linux/Documentation/atomic_ops.txt
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   1                Semantics and Behavior of Atomic and
   2                         Bitmask Operations
   3
   4                          David S. Miller        
   5
   6        This document is intended to serve as a guide to Linux port
   7maintainers on how to implement atomic counter, bitops, and spinlock
   8interfaces properly.
   9
  10        The atomic_t type should be defined as a signed integer.
  11Also, it should be made opaque such that any kind of cast to a normal
  12C integer type will fail.  Something like the following should
  13suffice:
  14
  15        typedef struct { int counter; } atomic_t;
  16
  17Historically, counter has been declared volatile.  This is now discouraged.
  18See Documentation/volatile-considered-harmful.txt for the complete rationale.
  19
  20local_t is very similar to atomic_t. If the counter is per CPU and only
  21updated by one CPU, local_t is probably more appropriate. Please see
  22Documentation/local_ops.txt for the semantics of local_t.
  23
  24The first operations to implement for atomic_t's are the initializers and
  25plain reads.
  26
  27        #define ATOMIC_INIT(i)          { (i) }
  28        #define atomic_set(v, i)        ((v)->counter = (i))
  29
  30The first macro is used in definitions, such as:
  31
  32static atomic_t my_counter = ATOMIC_INIT(1);
  33
  34The initializer is atomic in that the return values of the atomic operations
  35are guaranteed to be correct reflecting the initialized value if the
  36initializer is used before runtime.  If the initializer is used at runtime, a
  37proper implicit or explicit read memory barrier is needed before reading the
  38value with atomic_read from another thread.
  39
  40The second interface can be used at runtime, as in:
  41
  42        struct foo { atomic_t counter; };
  43        ...
  44
  45        struct foo *k;
  46
  47        k = kmalloc(sizeof(*k), GFP_KERNEL);
  48        if (!k)
  49                return -ENOMEM;
  50        atomic_set(&k->counter, 0);
  51
  52The setting is atomic in that the return values of the atomic operations by
  53all threads are guaranteed to be correct reflecting either the value that has
  54been set with this operation or set with another operation.  A proper implicit
  55or explicit memory barrier is needed before the value set with the operation
  56is guaranteed to be readable with atomic_read from another thread.
  57
  58Next, we have:
  59
  60        #define atomic_read(v)  ((v)->counter)
  61
  62which simply reads the counter value currently visible to the calling thread.
  63The read is atomic in that the return value is guaranteed to be one of the
  64values initialized or modified with the interface operations if a proper
  65implicit or explicit memory barrier is used after possible runtime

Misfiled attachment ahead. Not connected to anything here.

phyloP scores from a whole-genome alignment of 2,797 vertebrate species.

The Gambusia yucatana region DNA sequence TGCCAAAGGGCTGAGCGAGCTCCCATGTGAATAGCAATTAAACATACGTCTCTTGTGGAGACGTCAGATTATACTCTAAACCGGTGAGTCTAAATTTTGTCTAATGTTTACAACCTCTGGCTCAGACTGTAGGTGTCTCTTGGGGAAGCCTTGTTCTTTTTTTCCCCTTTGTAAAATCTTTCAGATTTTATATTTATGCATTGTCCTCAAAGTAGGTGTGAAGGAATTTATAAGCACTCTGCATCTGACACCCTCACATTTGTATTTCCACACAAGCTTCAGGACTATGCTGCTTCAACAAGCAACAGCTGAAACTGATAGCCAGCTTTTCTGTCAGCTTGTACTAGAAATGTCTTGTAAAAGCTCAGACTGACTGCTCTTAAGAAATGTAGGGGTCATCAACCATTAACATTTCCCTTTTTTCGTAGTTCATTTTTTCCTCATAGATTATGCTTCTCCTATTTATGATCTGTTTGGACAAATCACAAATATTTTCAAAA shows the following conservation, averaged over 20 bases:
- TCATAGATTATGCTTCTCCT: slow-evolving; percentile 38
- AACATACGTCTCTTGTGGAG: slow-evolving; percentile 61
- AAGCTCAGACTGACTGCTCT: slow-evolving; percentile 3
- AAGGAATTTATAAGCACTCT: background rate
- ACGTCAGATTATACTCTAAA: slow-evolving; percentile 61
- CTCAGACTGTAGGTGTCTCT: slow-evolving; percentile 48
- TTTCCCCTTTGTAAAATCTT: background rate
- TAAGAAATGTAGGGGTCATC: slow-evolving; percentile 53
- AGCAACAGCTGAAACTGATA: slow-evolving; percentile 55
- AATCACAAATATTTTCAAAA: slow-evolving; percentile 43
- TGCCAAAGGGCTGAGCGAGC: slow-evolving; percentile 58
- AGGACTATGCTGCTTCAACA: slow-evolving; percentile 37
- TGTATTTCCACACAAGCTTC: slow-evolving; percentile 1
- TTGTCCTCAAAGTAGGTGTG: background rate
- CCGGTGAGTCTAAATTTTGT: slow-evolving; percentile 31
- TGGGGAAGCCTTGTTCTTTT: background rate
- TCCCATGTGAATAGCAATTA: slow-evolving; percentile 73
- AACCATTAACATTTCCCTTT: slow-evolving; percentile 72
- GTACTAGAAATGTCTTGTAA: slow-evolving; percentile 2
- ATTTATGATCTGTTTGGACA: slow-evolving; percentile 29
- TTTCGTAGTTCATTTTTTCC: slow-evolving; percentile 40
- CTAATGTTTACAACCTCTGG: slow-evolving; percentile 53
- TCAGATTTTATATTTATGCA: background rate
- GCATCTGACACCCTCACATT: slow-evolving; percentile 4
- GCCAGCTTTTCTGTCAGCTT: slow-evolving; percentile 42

66initialization by any other thread and the value is modified only with the
  67interface operations.  atomic_read does not guarantee that the runtime
  68initialization by any other thread is visible yet, so the user of the
  69interface must take care of that with a proper implicit or explicit memory
  70barrier.
  71
  72*** WARNING: atomic_read() and atomic_set() DO NOT IMPLY BARRIERS! ***
  73
  74Some architectures may choose to use the volatile keyword, barriers, or inline
  75assembly to guarantee some degree of immediacy for atomic_read() and
  76atomic_set().  This is not uniformly guaranteed, and may change in the future,
  77so all users of atomic_t should treat atomic_read() and atomic_set() as simple
  78C statements that may be reordered or optimized away entirely by the compiler
  79or processor, and explicitly invoke the appropriate compiler and/or memory
  80barrier for each use case.  Failure to do so will result in code that may
  81suddenly break when used with different architectures or compiler
  82optimizations, or even changes in unrelated code which changes how the
  83compiler optimizes the section accessing atomic_t variables.
  84
  85*** YOU HAVE BEEN WARNED! ***
  86
  87Now, we move onto the atomic operation interfaces typically implemented with
  88the help of assembly code.
  89
  90        void atomic_add(int i, atomic_t *v);
  91        void atomic_sub(int i, atomic_t *v);
  92        void atomic_inc(atomic_t *v);
  93        void atomic_dec(atomic_t *v);
  94
  95These four routines add and subtract integral values to/from the given
  96atomic_t value.  The first two routines pass explicit integers by
  97which to make the adjustment, whereas the latter two use an implicit
  98adjustment value of "1".
  99
 100One very important aspect of these two routines is that they DO NOT
 101require any explicit memory barriers.  They need only perform the
 102atomic_t counter update in an SMP safe manner.
 103
 104Next, we have:
 105
 106        int atomic_inc_return(atomic_t *v);
 107        int atomic_dec_return(atomic_t *v);
 108
 109These routines add 1 and subtract 1, respectively, from the given
 110atomic_t and return the new counter value after the operation is
 111performed.
 112
 113Unlike the above routines, it is required that explicit memory
 114barriers are performed before and after the operation.  It must be
 115done such that all memory operations before and after the atomic
 116operation calls are strongly ordered with respect to the atomic
 117operation itself.
 118
 119For example, it should behave as if a smp_mb() call existed both
 120before and after the atomic operation.
 121
 122If the atomic instructions used in an implementation provide explicit
 123memory barrier semantics which satisfy the above requirements, that is
 124fine as well.
 125
 126Let's move on:
 127
 128        int atomic_add_return(int i, atomic_t *v);